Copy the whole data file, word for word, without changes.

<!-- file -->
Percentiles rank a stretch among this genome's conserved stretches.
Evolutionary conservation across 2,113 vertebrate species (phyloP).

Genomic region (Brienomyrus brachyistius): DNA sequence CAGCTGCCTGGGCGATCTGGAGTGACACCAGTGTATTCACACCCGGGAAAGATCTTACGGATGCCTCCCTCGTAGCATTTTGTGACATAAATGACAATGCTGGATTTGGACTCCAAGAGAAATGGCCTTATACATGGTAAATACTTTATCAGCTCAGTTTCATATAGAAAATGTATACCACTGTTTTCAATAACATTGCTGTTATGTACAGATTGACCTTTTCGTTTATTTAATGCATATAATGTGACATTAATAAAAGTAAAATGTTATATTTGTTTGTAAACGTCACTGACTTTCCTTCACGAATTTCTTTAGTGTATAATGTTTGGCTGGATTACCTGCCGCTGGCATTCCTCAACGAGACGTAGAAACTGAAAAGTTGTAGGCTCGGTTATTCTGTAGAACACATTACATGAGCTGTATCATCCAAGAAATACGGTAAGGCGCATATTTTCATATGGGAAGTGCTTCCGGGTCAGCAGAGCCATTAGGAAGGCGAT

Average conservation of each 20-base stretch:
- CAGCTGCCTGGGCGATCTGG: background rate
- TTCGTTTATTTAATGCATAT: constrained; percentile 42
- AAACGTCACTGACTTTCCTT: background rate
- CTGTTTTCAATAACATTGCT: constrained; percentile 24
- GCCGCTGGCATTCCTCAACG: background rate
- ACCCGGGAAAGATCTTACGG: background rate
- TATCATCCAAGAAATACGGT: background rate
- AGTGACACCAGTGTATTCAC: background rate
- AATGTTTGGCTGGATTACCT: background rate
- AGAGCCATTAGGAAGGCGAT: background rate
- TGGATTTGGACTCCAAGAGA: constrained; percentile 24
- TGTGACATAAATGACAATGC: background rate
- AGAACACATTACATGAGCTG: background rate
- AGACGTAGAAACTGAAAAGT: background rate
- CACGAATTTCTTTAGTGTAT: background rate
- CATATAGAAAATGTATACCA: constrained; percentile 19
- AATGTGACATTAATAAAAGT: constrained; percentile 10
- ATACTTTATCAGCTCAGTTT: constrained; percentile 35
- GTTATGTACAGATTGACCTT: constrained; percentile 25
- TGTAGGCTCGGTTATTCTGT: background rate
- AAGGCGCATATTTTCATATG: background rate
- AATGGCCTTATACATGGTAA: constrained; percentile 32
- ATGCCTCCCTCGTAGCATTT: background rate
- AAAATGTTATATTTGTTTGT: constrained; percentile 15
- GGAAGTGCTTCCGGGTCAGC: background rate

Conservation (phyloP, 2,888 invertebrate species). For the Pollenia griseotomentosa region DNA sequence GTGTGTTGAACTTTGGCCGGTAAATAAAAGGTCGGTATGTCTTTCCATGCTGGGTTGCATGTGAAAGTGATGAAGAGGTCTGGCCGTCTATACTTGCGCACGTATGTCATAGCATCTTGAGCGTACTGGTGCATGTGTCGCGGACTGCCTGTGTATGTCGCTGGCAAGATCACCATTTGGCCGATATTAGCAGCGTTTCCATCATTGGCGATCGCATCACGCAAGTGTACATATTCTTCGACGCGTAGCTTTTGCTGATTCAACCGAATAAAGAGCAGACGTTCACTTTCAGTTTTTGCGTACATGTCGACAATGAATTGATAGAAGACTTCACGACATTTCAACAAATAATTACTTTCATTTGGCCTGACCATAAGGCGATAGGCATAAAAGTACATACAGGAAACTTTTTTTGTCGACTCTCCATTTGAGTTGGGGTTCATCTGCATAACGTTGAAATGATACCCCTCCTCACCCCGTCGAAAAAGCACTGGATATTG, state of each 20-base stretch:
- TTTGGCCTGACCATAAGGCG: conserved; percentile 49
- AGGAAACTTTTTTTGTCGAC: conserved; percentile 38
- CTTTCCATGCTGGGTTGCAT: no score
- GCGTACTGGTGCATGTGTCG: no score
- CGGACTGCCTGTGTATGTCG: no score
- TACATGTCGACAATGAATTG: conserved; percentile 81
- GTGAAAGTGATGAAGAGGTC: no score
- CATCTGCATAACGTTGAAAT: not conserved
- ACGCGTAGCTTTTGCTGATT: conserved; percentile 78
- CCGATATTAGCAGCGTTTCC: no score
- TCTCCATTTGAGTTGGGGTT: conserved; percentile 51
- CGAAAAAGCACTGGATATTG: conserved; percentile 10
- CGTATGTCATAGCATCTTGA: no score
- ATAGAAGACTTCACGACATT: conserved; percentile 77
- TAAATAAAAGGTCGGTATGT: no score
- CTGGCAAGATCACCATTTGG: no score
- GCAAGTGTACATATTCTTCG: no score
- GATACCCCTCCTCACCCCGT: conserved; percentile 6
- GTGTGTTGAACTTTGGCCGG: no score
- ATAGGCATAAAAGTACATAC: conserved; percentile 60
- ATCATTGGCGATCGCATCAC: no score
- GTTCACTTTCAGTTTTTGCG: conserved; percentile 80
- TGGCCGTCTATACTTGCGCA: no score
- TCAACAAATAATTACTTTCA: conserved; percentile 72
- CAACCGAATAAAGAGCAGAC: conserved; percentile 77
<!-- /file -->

Percentiles rank a stretch among this genome's conserved stretches.
Evolutionary conservation across 2,113 vertebrate species (phyloP).

Genomic region (Brienomyrus brachyistius): DNA sequence CAGCTGCCTGGGCGATCTGGAGTGACACCAGTGTATTCACACCCGGGAAAGATCTTACGGATGCCTCCCTCGTAGCATTTTGTGACATAAATGACAATGCTGGATTTGGACTCCAAGAGAAATGGCCTTATACATGGTAAATACTTTATCAGCTCAGTTTCATATAGAAAATGTATACCACTGTTTTCAATAACATTGCTGTTATGTACAGATTGACCTTTTCGTTTATTTAATGCATATAATGTGACATTAATAAAAGTAAAATGTTATATTTGTTTGTAAACGTCACTGACTTTCCTTCACGAATTTCTTTAGTGTATAATGTTTGGCTGGATTACCTGCCGCTGGCATTCCTCAACGAGACGTAGAAACTGAAAAGTTGTAGGCTCGGTTATTCTGTAGAACACATTACATGAGCTGTATCATCCAAGAAATACGGTAAGGCGCATATTTTCATATGGGAAGTGCTTCCGGGTCAGCAGAGCCATTAGGAAGGCGAT

Average conservation of each 20-base stretch:
- CAGCTGCCTGGGCGATCTGG: background rate
- TTCGTTTATTTAATGCATAT: constrained; percentile 42
- AAACGTCACTGACTTTCCTT: background rate
- CTGTTTTCAATAACATTGCT: constrained; percentile 24
- GCCGCTGGCATTCCTCAACG: background rate
- ACCCGGGAAAGATCTTACGG: background rate
- TATCATCCAAGAAATACGGT: background rate
- AGTGACACCAGTGTATTCAC: background rate
- AATGTTTGGCTGGATTACCT: background rate
- AGAGCCATTAGGAAGGCGAT: background rate
- TGGATTTGGACTCCAAGAGA: constrained; percentile 24
- TGTGACATAAATGACAATGC: background rate
- AGAACACATTACATGAGCTG: background rate
- AGACGTAGAAACTGAAAAGT: background rate
- CACGAATTTCTTTAGTGTAT: background rate
- CATATAGAAAATGTATACCA: constrained; percentile 19
- AATGTGACATTAATAAAAGT: constrained; percentile 10
- ATACTTTATCAGCTCAGTTT: constrained; percentile 35
- GTTATGTACAGATTGACCTT: constrained; percentile 25
- TGTAGGCTCGGTTATTCTGT: background rate
- AAGGCGCATATTTTCATATG: background rate
- AATGGCCTTATACATGGTAA: constrained; percentile 32
- ATGCCTCCCTCGTAGCATTT: background rate
- AAAATGTTATATTTGTTTGT: constrained; percentile 15
- GGAAGTGCTTCCGGGTCAGC: background rate

Conservation (phyloP, 2,888 invertebrate species). For the Pollenia griseotomentosa region DNA sequence GTGTGTTGAACTTTGGCCGGTAAATAAAAGGTCGGTATGTCTTTCCATGCTGGGTTGCATGTGAAAGTGATGAAGAGGTCTGGCCGTCTATACTTGCGCACGTATGTCATAGCATCTTGAGCGTACTGGTGCATGTGTCGCGGACTGCCTGTGTATGTCGCTGGCAAGATCACCATTTGGCCGATATTAGCAGCGTTTCCATCATTGGCGATCGCATCACGCAAGTGTACATATTCTTCGACGCGTAGCTTTTGCTGATTCAACCGAATAAAGAGCAGACGTTCACTTTCAGTTTTTGCGTACATGTCGACAATGAATTGATAGAAGACTTCACGACATTTCAACAAATAATTACTTTCATTTGGCCTGACCATAAGGCGATAGGCATAAAAGTACATACAGGAAACTTTTTTTGTCGACTCTCCATTTGAGTTGGGGTTCATCTGCATAACGTTGAAATGATACCCCTCCTCACCCCGTCGAAAAAGCACTGGATATTG, state of each 20-base stretch:
- TTTGGCCTGACCATAAGGCG: conserved; percentile 49
- AGGAAACTTTTTTTGTCGAC: conserved; percentile 38
- CTTTCCATGCTGGGTTGCAT: no score
- GCGTACTGGTGCATGTGTCG: no score
- CGGACTGCCTGTGTATGTCG: no score
- TACATGTCGACAATGAATTG: conserved; percentile 81
- GTGAAAGTGATGAAGAGGTC: no score
- CATCTGCATAACGTTGAAAT: not conserved
- ACGCGTAGCTTTTGCTGATT: conserved; percentile 78
- CCGATATTAGCAGCGTTTCC: no score
- TCTCCATTTGAGTTGGGGTT: conserved; percentile 51
- CGAAAAAGCACTGGATATTG: conserved; percentile 10
- CGTATGTCATAGCATCTTGA: no score
- ATAGAAGACTTCACGACATT: conserved; percentile 77
- TAAATAAAAGGTCGGTATGT: no score
- CTGGCAAGATCACCATTTGG: no score
- GCAAGTGTACATATTCTTCG: no score
- GATACCCCTCCTCACCCCGT: conserved; percentile 6
- GTGTGTTGAACTTTGGCCGG: no score
- ATAGGCATAAAAGTACATAC: conserved; percentile 60
- ATCATTGGCGATCGCATCAC: no score
- GTTCACTTTCAGTTTTTGCG: conserved; percentile 80
- TGGCCGTCTATACTTGCGCA: no score
- TCAACAAATAATTACTTTCA: conserved; percentile 72
- CAACCGAATAAAGAGCAGAC: conserved; percentile 77